Exact match however means that if a customer types your keywords in another order, or with something additional before or after they will not see your Ad. Phrase match is the happy medium and in most cases for us the preferred type, it allows for your Ads to appear in search when a user’s queries includes more words before or after your phrase. We highly recommend pairing exact or phrase matches with negative keywords to increase the relevant click through rate.

Downloading Adwords Editor allows you to simply select the match type you want, but if you’re not going to use it you’ll have to get familiar with the below symbols and edit your keywords accordingly.

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What are negative keywords?

As illustrated in the above table negative keywords are those terms that we don’t wish our ads to show for. Seeing as we are selling a little black dress, we don’t want our women’s dress to show in the search results for formal dress, as people will click on the ad, costing us money, to then click straight back out of it when it fails to meet their needs.

You can also use negative keywords to avoid appearing in the searches of those who have no purchase intent, e.g. those looking for advice, freebies or a job.

How do I know if my keywords are working?

Review you keywords on a daily basis once your ads are up and running to check how effective they are. If the bounce rate is high, check the wording of your ads to make sure it is not misleading, and check your landing page to understand why it is not meeting customer’s needs. For example if your advert is for a little black dress but when your customer clicks on it they are sent to a full product listings page they will be frustrated and click straight off your website.

Click through rate gives an indication of how enticing your ads are to customers. If your click through rate is below 1% take a look at your ads to see if they could be written more persuasively or would be more effective in a different rank/position. You might need to adjust your bid.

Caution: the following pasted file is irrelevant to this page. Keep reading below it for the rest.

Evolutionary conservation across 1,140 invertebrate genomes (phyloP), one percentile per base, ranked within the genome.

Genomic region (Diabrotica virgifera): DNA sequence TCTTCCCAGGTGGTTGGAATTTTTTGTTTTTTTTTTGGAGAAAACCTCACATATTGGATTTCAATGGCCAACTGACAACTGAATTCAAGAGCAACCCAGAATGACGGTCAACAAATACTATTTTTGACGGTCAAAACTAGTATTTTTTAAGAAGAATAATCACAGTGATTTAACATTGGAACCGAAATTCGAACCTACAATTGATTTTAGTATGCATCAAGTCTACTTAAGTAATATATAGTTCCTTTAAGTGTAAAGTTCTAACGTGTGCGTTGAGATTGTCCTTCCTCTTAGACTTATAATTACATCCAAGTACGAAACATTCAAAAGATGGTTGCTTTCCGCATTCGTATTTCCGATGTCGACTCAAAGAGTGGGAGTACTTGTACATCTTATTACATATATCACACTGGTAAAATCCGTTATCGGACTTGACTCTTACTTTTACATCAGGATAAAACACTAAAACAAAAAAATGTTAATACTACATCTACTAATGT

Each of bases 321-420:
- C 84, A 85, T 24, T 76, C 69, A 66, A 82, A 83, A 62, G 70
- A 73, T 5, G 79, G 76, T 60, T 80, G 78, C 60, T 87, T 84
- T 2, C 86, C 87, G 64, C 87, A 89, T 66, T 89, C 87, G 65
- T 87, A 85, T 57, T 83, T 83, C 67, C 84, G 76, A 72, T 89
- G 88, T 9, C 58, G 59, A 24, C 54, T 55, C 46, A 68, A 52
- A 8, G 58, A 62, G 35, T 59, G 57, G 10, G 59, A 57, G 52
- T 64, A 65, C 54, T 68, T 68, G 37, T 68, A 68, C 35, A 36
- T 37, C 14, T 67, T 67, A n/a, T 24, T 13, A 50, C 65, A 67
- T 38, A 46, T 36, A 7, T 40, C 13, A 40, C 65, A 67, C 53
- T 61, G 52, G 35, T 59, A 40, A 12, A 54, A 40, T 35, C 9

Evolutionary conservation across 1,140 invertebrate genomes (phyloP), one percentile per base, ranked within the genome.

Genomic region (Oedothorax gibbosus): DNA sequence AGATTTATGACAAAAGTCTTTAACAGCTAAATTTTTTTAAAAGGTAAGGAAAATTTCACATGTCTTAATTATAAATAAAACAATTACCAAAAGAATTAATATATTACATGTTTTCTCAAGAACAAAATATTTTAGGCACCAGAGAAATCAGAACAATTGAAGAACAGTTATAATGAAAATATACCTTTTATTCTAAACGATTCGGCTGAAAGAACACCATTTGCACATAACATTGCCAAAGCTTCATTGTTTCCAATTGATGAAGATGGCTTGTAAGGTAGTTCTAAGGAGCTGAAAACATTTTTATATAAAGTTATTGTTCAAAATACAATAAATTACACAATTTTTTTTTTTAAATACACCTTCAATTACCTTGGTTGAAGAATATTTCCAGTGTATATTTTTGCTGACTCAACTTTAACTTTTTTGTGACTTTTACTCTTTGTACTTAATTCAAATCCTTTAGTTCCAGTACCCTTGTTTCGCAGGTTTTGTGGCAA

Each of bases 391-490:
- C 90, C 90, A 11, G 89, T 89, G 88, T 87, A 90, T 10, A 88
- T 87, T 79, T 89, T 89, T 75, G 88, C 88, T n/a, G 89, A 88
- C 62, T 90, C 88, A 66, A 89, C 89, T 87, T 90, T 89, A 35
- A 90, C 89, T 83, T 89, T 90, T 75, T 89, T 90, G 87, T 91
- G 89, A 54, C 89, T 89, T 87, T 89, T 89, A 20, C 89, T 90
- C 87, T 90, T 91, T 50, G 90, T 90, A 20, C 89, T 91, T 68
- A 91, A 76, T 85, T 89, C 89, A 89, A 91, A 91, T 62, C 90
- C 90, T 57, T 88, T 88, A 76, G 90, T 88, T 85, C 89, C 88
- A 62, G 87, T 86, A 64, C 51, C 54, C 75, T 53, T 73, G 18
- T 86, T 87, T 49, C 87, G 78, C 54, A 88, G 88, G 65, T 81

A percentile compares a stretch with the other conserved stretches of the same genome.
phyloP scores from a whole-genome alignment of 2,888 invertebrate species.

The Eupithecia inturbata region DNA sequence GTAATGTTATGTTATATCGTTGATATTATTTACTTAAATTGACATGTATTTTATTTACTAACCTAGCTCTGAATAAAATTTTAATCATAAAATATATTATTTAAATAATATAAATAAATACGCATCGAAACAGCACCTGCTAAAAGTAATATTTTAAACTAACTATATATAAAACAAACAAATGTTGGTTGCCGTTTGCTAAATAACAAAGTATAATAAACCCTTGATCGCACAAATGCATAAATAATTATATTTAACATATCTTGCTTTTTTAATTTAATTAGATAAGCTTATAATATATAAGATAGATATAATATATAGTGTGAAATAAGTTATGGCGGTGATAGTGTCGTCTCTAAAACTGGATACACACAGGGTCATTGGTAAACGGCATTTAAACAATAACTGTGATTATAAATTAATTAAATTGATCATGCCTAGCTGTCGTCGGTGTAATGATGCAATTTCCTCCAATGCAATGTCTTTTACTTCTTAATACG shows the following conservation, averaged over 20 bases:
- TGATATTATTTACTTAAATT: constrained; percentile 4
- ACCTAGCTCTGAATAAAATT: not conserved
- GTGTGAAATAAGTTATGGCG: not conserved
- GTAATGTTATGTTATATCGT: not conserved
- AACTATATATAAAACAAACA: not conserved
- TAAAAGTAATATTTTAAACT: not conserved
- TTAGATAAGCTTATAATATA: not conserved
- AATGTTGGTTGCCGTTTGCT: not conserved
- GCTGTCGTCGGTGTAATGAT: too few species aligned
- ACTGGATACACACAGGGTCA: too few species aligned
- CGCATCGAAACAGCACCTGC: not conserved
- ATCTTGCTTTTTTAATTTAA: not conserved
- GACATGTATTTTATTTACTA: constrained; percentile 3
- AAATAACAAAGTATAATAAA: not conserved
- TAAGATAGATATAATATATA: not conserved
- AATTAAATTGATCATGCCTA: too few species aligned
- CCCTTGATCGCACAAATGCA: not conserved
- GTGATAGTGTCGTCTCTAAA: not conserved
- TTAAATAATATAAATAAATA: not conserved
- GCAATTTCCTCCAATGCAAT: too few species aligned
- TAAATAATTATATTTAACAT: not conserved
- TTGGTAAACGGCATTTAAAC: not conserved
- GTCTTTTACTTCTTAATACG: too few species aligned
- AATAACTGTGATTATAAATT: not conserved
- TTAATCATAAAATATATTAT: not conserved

Keep an eye on your costs, are you making a return on investment or are you spending so much on a single click that you are failing to make any profit from the sales you are making. Reducing your bid or picking less popular keywords will reduce your audience but may increase effectiveness.

I’m typing in my keywords, why can’t I see my Ads?

Google will try to spread your budget throughout the day; therefore your ads are being shown, just not for every search. We recommend not searching for your own ads are this will reduce the click through rate of your ads. Google Adwords allows you to view ad with the ad preview and diagnosis tool, which will not affect your statistics.

In the Google Adwords dashboard, the clicks, average ad position and search impression share stats are all far better indicators of how your keywords are performing. So stop searching and start analysing.

 

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One Response to “Stop wasting money. Use these keyword research tips.”

Trackbacks/Pingbacks

  1. Why your ads are not getting results! | Digital Marketing NI Blog - July 23, 2014

    […] your head, people are often searching for terms you might not have thought of.  As shown in our previous blog, use Google keyword planner as a tool to find a wider range of keywords to target. It’s often […]